On a hit and a prayer

Don’t get him wrong — Don Humphries likes Asheville. And he’s not going away mad. It’s just that there are other, possibly greener, pastures calling.

The life-long songwriter and musician is moving to Franklin, Tenn., just outside the country-music watering trough of Nashville. At 58, Humphries has become a familiar fixture in Asheville’s acoustic community, but with his youngest son away to college, he’s made the decision to pursue his musical dream.

Born in Asheville, Humphries was weaned and raised on old-time music, and has played with some of the area’s most-notable musicians, including a stint with Ralph Lewis’ Piney Mountain Boys.

“I couldn’t have been born in a better place,” Humphries says. “I love it. But Nashville is the place you gotta go.”

Known for writing bluegrass songs — some of which were later recorded by the likes of Del McCoury and the Nashville Bluegrass Band — Humphries recently made another splash when Patty Loveless picked up his song “The Boys are Back in Town” for the opening track on her hit bluegrass album Mountain Soul.

That kind of exposure, and the current climate of the industry, tells Humphries it’s time to make tracks for the capitol of country.

“They’re begging for bluegrass music. It’s a good time to go,” he says.

Those who haven’t heard him yet will get one last chance when he takes the stage at the Town Pump Tavern for a farewell show on August 15. The concert will feature Humphries and several of his long-time musical buddies, including Sons of Ralph fiddler Don Lewis and Jim Rollins. And the song writer says they’d better show up.

“Either that, or I’m going to pull out the photos they don’t want you to see,” he says — and it’s not immediately apparent that he’s joking. Then he chuckles. “You find out who your friends are when you do a show [billed as] ‘Don Humphries and Friends.'”

Like many who play in the mountain-music tradition, Humphries comes across as down to earth, turning his sense of humor on himself as often as he does anyone else. And, like many of the pickers and singers who grew up in the area, Humphries is the product of a musical family. Inspired by music his father played, he picked up his first guitar at age 10, began writing songs as a teenager — and never stopped.

Humphries’ songs reflect his evolution through the worlds of bluegrass and country. For him, a song is most exciting if it tells a story or uses images to offer a view of life. That kind of substance is more important, he says, than a catchy hook or lyric.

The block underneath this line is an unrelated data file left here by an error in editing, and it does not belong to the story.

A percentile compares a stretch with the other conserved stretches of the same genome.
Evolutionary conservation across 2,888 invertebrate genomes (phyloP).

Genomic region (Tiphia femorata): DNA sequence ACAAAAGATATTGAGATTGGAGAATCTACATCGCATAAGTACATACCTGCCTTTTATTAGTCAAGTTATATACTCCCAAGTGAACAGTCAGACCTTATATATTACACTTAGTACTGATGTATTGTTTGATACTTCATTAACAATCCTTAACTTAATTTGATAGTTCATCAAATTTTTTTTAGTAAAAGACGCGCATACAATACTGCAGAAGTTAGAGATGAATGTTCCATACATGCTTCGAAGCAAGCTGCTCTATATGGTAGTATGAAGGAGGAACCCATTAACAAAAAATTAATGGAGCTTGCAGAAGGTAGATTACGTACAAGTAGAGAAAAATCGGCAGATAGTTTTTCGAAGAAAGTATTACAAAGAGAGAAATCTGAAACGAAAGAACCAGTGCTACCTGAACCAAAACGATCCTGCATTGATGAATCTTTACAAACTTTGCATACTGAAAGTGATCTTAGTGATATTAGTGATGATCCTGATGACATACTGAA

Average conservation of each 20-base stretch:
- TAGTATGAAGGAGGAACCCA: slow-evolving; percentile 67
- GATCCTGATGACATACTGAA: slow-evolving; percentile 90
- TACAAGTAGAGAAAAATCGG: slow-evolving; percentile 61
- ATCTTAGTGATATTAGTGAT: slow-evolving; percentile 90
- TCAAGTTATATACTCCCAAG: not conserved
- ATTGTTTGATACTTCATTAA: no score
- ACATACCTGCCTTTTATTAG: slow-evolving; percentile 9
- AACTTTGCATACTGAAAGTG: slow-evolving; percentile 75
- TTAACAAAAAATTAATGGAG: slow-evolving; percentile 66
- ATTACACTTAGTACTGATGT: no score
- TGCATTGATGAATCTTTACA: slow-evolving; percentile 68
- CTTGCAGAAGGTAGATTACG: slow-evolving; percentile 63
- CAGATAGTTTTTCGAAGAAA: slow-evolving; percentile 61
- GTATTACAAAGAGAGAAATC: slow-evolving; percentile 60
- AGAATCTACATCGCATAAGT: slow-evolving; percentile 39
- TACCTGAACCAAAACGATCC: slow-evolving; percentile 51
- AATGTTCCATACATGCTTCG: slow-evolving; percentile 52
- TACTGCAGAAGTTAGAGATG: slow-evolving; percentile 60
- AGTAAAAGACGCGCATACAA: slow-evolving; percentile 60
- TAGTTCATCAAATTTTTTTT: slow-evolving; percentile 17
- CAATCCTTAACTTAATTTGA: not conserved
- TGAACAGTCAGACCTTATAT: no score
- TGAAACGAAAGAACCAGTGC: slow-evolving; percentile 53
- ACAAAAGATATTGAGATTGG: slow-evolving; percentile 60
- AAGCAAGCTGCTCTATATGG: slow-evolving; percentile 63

“I don’t need lines. I need a premise, I need a story,” he says. His latest, called “Mexican Song,” is about a Hispanic immigrant who tries hard to make it in the U.S., but is sent back to Mexico anyway.

As a performer, Humphries has become a regular at sessions such as the open bluegrass jam at Jack of the Wood. He recently helped the pub celebrate its fifth anniversary, playing with Sons of Ralph.

“Don’s always fun to jam with,” says Don Lewis, who played fiddle on Humphries’ latest recordings.

The Town Pump show will be a benefit concert for the local North Carolina Mountain Acoustic Music Association (NCMAMA), a group that, though still in its infancy, has begun to attract attention from traditional musicians all over the area. Humphries has been involved with the association since the beginning, and says that such an organization is vital to continuing the mountain-music tradition.

“I think it is something they need,” he says, adding that he remembers the impact a similar association had for bluegrass pickers in California. “It made all the difference in the world.”

NCMAMA organizer Deb Ryder says the group has been around only three months, and was born of a need for musicians to communicate and network. The association is made up of musicians and music lovers that span a wide field of traditional and acoustic music, including blues, country, bluegrass, folk and Celtic. Ryder says the network sustains the momentum of traditional music, with new musicians getting a chance to mingle with those who’ve been playing for years.

Plans are underway for an NCMAMA newsletter, as well as educational programs (a Web site, www.ncmama.org, will be finished in the near future). The attention and help of musicians like Humphries and many others was critical to the beginning of NCMAMA, Ryder notes.

“It would not have been possible without this community of musicians,” she says.

The impact of such an organization will become even more important, Humphries says, when the current mainstream spotlight on bluegrass and old-time begins to wane and the music is once again left to its diehard fans. “This [Down from the Mountain] thing isn’t going to last forever,” he points out.

For his part, Humphries is planning to milk it for all its worth.

“I want hit bluegrass songs, then I want hit country songs,” he says. Thus the move to Nashville, where old friends like Del McCoury are more prominent than ever.

“These guys are becoming the guys in charge,” he reveals.

Armed with an eight-song demo CD, Humphries plans to form a new band and begin establishing himself as a presence in Nashville, including the street-fair circuit. He also intends to continue writing and pushing songs. While lamenting the current state of popular country music, Humphries nevertheless hopes for a return to quality songwriting in the mainstream music biz. If such a need comes up, it’s a gap Humphries stands ready to fill.

“You gotta look at it as if you’ve got something to contribute,” he says. “Maybe they just need better songs.”


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